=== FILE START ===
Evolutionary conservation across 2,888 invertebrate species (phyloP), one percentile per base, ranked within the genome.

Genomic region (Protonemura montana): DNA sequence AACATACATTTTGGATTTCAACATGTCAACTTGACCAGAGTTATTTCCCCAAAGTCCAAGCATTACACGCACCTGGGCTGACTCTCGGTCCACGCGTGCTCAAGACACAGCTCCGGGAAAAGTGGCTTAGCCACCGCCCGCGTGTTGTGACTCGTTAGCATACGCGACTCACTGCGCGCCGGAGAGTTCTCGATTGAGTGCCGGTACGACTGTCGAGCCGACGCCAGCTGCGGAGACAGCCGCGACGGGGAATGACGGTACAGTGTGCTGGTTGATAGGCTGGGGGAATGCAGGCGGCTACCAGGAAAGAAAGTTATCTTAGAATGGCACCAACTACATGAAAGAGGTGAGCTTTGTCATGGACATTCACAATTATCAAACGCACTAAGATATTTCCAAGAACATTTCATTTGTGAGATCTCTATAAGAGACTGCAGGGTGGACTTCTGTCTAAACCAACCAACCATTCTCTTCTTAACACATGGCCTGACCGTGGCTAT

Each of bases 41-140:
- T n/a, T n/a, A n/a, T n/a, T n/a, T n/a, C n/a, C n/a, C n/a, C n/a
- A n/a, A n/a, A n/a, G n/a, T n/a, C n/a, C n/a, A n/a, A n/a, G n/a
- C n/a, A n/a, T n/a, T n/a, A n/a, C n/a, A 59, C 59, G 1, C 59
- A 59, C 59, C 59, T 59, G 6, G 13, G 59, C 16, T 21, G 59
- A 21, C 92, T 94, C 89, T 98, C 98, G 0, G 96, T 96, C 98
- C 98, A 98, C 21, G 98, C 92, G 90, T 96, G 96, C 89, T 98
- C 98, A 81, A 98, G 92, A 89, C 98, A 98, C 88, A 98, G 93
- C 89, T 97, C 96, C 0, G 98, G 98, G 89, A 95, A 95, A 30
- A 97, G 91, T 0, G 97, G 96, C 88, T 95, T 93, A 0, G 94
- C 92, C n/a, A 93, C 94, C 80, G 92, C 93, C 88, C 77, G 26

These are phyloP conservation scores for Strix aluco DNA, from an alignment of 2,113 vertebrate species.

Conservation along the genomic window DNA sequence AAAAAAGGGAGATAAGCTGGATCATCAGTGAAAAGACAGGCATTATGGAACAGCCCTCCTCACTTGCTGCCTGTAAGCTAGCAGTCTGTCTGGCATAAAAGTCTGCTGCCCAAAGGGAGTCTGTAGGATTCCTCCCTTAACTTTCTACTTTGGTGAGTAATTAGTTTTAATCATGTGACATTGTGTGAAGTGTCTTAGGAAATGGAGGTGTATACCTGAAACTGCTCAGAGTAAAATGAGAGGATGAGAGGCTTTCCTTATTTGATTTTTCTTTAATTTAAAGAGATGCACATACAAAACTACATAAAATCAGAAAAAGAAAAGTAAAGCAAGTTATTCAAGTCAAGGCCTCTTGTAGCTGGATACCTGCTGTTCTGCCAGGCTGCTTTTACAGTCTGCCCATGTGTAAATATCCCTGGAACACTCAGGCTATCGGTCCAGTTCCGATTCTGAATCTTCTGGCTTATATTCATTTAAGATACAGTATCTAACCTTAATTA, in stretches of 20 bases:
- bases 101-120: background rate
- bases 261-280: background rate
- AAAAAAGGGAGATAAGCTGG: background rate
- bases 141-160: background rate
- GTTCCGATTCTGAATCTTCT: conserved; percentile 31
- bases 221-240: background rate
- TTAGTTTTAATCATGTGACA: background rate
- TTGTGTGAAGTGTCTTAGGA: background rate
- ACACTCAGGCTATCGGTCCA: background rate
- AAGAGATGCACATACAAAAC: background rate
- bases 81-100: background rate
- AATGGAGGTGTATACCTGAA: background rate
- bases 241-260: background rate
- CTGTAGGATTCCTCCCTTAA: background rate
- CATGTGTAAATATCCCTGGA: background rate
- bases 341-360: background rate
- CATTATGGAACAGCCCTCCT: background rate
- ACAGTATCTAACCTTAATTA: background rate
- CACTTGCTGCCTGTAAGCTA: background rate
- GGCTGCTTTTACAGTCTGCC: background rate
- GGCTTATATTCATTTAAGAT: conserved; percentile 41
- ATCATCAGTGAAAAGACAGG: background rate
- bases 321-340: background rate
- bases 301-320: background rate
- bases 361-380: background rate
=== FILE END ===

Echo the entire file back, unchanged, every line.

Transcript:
Evolutionary conservation across 2,888 invertebrate species (phyloP), one percentile per base, ranked within the genome.

Genomic region (Protonemura montana): DNA sequence AACATACATTTTGGATTTCAACATGTCAACTTGACCAGAGTTATTTCCCCAAAGTCCAAGCATTACACGCACCTGGGCTGACTCTCGGTCCACGCGTGCTCAAGACACAGCTCCGGGAAAAGTGGCTTAGCCACCGCCCGCGTGTTGTGACTCGTTAGCATACGCGACTCACTGCGCGCCGGAGAGTTCTCGATTGAGTGCCGGTACGACTGTCGAGCCGACGCCAGCTGCGGAGACAGCCGCGACGGGGAATGACGGTACAGTGTGCTGGTTGATAGGCTGGGGGAATGCAGGCGGCTACCAGGAAAGAAAGTTATCTTAGAATGGCACCAACTACATGAAAGAGGTGAGCTTTGTCATGGACATTCACAATTATCAAACGCACTAAGATATTTCCAAGAACATTTCATTTGTGAGATCTCTATAAGAGACTGCAGGGTGGACTTCTGTCTAAACCAACCAACCATTCTCTTCTTAACACATGGCCTGACCGTGGCTAT

Each of bases 41-140:
- T n/a, T n/a, A n/a, T n/a, T n/a, T n/a, C n/a, C n/a, C n/a, C n/a
- A n/a, A n/a, A n/a, G n/a, T n/a, C n/a, C n/a, A n/a, A n/a, G n/a
- C n/a, A n/a, T n/a, T n/a, A n/a, C n/a, A 59, C 59, G 1, C 59
- A 59, C 59, C 59, T 59, G 6, G 13, G 59, C 16, T 21, G 59
- A 21, C 92, T 94, C 89, T 98, C 98, G 0, G 96, T 96, C 98
- C 98, A 98, C 21, G 98, C 92, G 90, T 96, G 96, C 89, T 98
- C 98, A 81, A 98, G 92, A 89, C 98, A 98, C 88, A 98, G 93
- C 89, T 97, C 96, C 0, G 98, G 98, G 89, A 95, A 95, A 30
- A 97, G 91, T 0, G 97, G 96, C 88, T 95, T 93, A 0, G 94
- C 92, C n/a, A 93, C 94, C 80, G 92, C 93, C 88, C 77, G 26

These are phyloP conservation scores for Strix aluco DNA, from an alignment of 2,113 vertebrate species.

Conservation along the genomic window DNA sequence AAAAAAGGGAGATAAGCTGGATCATCAGTGAAAAGACAGGCATTATGGAACAGCCCTCCTCACTTGCTGCCTGTAAGCTAGCAGTCTGTCTGGCATAAAAGTCTGCTGCCCAAAGGGAGTCTGTAGGATTCCTCCCTTAACTTTCTACTTTGGTGAGTAATTAGTTTTAATCATGTGACATTGTGTGAAGTGTCTTAGGAAATGGAGGTGTATACCTGAAACTGCTCAGAGTAAAATGAGAGGATGAGAGGCTTTCCTTATTTGATTTTTCTTTAATTTAAAGAGATGCACATACAAAACTACATAAAATCAGAAAAAGAAAAGTAAAGCAAGTTATTCAAGTCAAGGCCTCTTGTAGCTGGATACCTGCTGTTCTGCCAGGCTGCTTTTACAGTCTGCCCATGTGTAAATATCCCTGGAACACTCAGGCTATCGGTCCAGTTCCGATTCTGAATCTTCTGGCTTATATTCATTTAAGATACAGTATCTAACCTTAATTA, in stretches of 20 bases:
- bases 101-120: background rate
- bases 261-280: background rate
- AAAAAAGGGAGATAAGCTGG: background rate
- bases 141-160: background rate
- GTTCCGATTCTGAATCTTCT: conserved; percentile 31
- bases 221-240: background rate
- TTAGTTTTAATCATGTGACA: background rate
- TTGTGTGAAGTGTCTTAGGA: background rate
- ACACTCAGGCTATCGGTCCA: background rate
- AAGAGATGCACATACAAAAC: background rate
- bases 81-100: background rate
- AATGGAGGTGTATACCTGAA: background rate
- bases 241-260: background rate
- CTGTAGGATTCCTCCCTTAA: background rate
- CATGTGTAAATATCCCTGGA: background rate
- bases 341-360: background rate
- CATTATGGAACAGCCCTCCT: background rate
- ACAGTATCTAACCTTAATTA: background rate
- CACTTGCTGCCTGTAAGCTA: background rate
- GGCTGCTTTTACAGTCTGCC: background rate
- GGCTTATATTCATTTAAGAT: conserved; percentile 41
- ATCATCAGTGAAAAGACAGG: background rate
- bases 321-340: background rate
- bases 301-320: background rate
- bases 361-380: background rate